Another impressive feature of the central school is the rare technique of chisma or sgraffito perfected by masters from Urgut and Denau.

Southwestern School

Potters in Khorezm are famous for their flat blue badiya platters decorated with a maze of interlacing quatrefoil designs. In nearby Madyr and Khiva, master potters developed a distinctive style of edging an innovation that was both practical as well as beautiful. By the end of the 14th century, Russian influence can be seen in the motifs here – fragments of a samovar, for instance, or an umbrella –  and by the middle of the 20th century, rosettes, palmettes and tendrils had given way to a more geometric design, the famous girikh, which is still the hallmark of Khorezm ceramics today.


The ancient art of pottery-making is truly a labour of love, especially for artisans producing fine pieces with their distinctive colouring and exquisite patterns here in Uzbekistan. First they must find suitable clay, clean out any impurities, knead it and prepare it for the potter’s wheel. Then skilled masters specialised in particular types of earthenware set to work. Once a piece is ready, it is handed over to a chizmakash, an artist who decorates it. A pattern is traced onto the smooth surface of the piece, which is then dried, glazed and fired in a specially-constructed kiln. Techniques, patterns and recipes were handed down through family lineages, but the twentieth century brought major changes to all aspects of life in Uzbekistan, and by the 1950’s handcrafted ceramics were in decline as factory-made goods flooded the market. The traditional techniques were gradually forgotten, traditional patterns dropped out of use, and the recipe for ishkor glazes was in danger of being lost. Many acclaimed workshops and centres closed their doors and the artisans’ children looked to other professions.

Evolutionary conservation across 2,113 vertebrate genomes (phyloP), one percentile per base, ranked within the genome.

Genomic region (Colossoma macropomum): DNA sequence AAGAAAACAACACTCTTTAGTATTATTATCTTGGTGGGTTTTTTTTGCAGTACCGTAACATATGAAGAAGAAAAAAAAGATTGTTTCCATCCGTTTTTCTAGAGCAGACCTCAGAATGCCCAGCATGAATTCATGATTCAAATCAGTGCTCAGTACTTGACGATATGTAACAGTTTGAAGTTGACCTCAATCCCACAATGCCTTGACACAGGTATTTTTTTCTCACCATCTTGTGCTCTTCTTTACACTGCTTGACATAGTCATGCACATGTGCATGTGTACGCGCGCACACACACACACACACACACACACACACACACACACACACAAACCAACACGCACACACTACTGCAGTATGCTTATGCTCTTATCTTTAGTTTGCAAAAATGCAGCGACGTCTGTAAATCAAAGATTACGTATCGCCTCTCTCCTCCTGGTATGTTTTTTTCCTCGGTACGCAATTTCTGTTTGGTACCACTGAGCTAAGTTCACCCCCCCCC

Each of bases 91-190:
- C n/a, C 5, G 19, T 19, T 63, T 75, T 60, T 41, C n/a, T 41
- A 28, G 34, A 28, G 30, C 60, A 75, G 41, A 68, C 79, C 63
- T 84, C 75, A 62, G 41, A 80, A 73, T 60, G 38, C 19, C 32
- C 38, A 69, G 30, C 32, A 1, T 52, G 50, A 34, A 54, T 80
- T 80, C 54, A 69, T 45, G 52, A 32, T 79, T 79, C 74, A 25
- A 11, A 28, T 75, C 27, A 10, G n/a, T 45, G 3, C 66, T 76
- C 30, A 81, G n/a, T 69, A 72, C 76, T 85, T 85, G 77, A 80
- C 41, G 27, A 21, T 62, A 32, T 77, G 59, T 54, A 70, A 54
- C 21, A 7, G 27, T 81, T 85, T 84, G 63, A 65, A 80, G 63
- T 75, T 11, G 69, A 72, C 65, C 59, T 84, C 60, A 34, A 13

But some guilds and families managed to keep the old ways alive, and today Uzbek ceramics are enjoying a renaissance. Artisans in Rishtan, Gizhduvan, Shahrisabz, Urgut, Khiva and elsewhere are reviving time-honoured techniques. Traditional patterns are popular once again, and vibrant, intricate ornamentations once more adorn the bowls and plates that grace tables both at home and abroad.